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April 12, 2021, 08:39:16 AM *
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Author Topic: Ramleh 'Grudge For Life' book imminent  (Read 2973 times)
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Duncan
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« Reply #15 on: March 30, 2021, 11:21:50 PM »

I got a copy via Electric Knife which showed up sealed in plastic and in perfect condition. Sorry to hear there have been issues with damages.
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FreakAnimalFinland
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« Reply #16 on: April 06, 2021, 08:05:09 AM »

I have always had mixed feelings of Ramleh works.

I wasn’t exposed to Ramleh until about mid 90’s, and after Masonna, some Gerogerigegege etc and as yougnster it didn’t seem as wild as I would hope. It took some months to fully appreciate the stuff. (those years the time went on different speed. That is also mentioned in book. Within year, happened so much, and it was a damn long time..)

When I got into the old PE works, I was not interested in rock stuff they did at that time. Eventually I started to like many of the rock recordings too. Afterall, liking Godflesh, Skullflower, Cosmonauts Hail Satan and stuff like that. Already in 1996 I was playing in Junkdrome which was pretty much influenced by such stuff. And have played similar stuff since under other names.

Appreciation to Ramleh grew big enough, perhaps to level of almost fanboy, that I actually travelled to UK sometime in 2000’s when band did sort of comeback show after long break. And then flew over to NYC to see the first noise gig since early 80’s!
Of course there was always other things combined, like doing Grunt show or whatever, but all organized based on idea of seeing some band I wanted to see.

Still in recent years, when Ramleh played in Helsinki, of course I went there.

So the book? Of course when book is announced, one has a lot of expectations. Like all things Ramleh, it is basically somewhat disappointing at first (haha), but then you look at what is good in this, and always find something.
 
In this case, you will discover that there is unusually long interview with Mundy, lots of small details, bits and pieces shared of interesting early years of power electronics. Stuff that you had not read before.

I can perfectly understand, that most of old stuff, most of the transgressions are sort of dismissed merely as juvenile provocations, and over and over and over again explained how they were not X, and people assuming they were, do not understand the context and era when it was done etc. Blaaaah. I think it would have been nicer if they could have gone deeper into memories, to state of mind at the time, talk about how actually information gathered.  What they may have thought, what they may have expressed. Even if it is something they would not do -now-.  If only would get as clear treatment as the latest album, which I can not stand, despite liking to even previous album to some degree.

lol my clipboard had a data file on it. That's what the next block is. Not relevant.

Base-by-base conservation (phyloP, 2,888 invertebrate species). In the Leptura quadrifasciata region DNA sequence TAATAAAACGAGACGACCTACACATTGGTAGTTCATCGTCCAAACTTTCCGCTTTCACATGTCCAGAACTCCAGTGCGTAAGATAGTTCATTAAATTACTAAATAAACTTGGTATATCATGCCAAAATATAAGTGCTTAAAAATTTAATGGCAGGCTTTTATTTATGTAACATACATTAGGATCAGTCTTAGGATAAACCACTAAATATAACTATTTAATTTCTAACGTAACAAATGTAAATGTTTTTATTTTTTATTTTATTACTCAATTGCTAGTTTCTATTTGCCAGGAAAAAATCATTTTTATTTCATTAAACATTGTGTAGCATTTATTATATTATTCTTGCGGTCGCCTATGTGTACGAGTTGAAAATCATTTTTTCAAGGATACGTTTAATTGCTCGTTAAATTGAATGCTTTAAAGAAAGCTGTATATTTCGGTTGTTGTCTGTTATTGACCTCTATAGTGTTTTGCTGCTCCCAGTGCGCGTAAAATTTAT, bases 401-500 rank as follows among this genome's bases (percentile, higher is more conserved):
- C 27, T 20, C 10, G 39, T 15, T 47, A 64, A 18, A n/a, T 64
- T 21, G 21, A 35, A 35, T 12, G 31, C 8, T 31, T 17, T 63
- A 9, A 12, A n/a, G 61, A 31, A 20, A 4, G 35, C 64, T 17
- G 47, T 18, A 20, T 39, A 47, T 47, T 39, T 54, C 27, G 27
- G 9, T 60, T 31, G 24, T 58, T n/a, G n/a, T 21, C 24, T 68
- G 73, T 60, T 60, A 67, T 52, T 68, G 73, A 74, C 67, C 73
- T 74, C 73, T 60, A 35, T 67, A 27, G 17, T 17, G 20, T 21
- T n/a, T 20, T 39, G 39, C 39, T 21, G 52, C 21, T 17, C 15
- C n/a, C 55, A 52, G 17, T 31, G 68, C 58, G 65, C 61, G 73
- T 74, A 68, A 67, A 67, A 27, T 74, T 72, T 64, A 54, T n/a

Perhaps the fanboyish attitude of author is not all good here. Good is that he knows about band enough to make very very long interview that is the core of whole book. Negative may be that there is no challenge or critical follow-up questions. Very often goes into such hyperbole and mythologisizing about greatness of something what becames pretty hilarious. My favorite is that author concludes in longer rant that latest album instrumental song titled "racial violence" is strongest statement heard in rock music in recent years, relating to BLM. Oh yeah? I would assume there is pretty hefty amount of anti-racist rock out there that'll have more than clumsy electronic toy sounds being thrown together?
 
Anyways. In times when there really is no abundance of amazing noise books, I’m fine with book that has this much of nuggets of information. It has stories by people who are not asked questions so often. Of course some relevant people had declined to be part of book. Most notable Philip Best. One fairly short, but very funny thing is Rupenus setting it straight how the Whitehouse Morden Tower ”riot” actually happened, hah.. Certainly hardcover book worthy story!

A lot of images are pixelated, a lot of album covers seems to be like cut & pasted from online source (discogs?) and one wonders how long it would have taken to actually take good pic or scan of something that is commonly available? In other hand, you got some rare gig posters, flyers, and such. Things that are good to be seen and preserved.

While reading, GRUDGE FOR LIFE 12" - very disappointing record for me what I first heard it, but nowadays I appreciate it to some degree. Hole In A Heart good stuff. Real goodie after the early days mayhem. Giving it a try to new album, but just... can’t. Beyond couple ok'ish tracks, it is not good at all. Selected tracks from previous album circular time ok. The Onslaught of the early days and some rock 7”s, always nice! I am fully aware that it must be annoying to be always judged (in good and bad) for like first couple years of activity, while having plenty of stuff out there.

Recommended? Absolutely! Could it be somehow better? Well, what could not? For noise book makers, world is open to make better one if one can!
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